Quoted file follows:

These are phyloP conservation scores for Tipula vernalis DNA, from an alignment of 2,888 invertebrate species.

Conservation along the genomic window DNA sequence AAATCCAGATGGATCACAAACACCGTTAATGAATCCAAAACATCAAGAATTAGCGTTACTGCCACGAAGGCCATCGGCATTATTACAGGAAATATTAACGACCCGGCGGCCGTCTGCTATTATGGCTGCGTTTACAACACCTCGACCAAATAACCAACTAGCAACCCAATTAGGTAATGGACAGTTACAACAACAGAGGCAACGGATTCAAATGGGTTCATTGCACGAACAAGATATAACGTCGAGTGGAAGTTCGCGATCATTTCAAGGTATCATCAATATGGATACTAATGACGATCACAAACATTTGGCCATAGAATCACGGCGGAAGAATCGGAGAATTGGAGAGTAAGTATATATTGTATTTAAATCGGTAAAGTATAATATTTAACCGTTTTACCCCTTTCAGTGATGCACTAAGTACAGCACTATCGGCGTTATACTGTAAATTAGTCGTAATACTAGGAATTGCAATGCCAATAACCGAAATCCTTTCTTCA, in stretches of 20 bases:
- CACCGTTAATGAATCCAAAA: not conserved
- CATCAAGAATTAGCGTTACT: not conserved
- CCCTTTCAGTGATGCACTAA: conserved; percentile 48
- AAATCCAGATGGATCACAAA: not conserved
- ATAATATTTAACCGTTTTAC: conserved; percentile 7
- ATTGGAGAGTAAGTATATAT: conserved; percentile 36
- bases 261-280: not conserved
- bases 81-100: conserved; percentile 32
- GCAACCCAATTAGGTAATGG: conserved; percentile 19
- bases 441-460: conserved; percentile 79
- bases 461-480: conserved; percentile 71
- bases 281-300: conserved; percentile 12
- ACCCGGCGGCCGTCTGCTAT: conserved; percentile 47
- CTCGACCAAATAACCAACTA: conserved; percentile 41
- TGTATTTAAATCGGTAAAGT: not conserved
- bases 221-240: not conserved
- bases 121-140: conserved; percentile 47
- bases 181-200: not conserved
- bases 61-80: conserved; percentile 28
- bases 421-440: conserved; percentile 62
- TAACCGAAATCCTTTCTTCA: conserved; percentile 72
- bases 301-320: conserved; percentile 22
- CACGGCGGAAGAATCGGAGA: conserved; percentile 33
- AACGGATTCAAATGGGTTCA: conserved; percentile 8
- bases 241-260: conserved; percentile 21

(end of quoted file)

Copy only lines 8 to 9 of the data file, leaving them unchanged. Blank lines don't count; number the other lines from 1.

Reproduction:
- ATTGGAGAGTAAGTATATAT: conserved; percentile 36
- bases 261-280: not conserved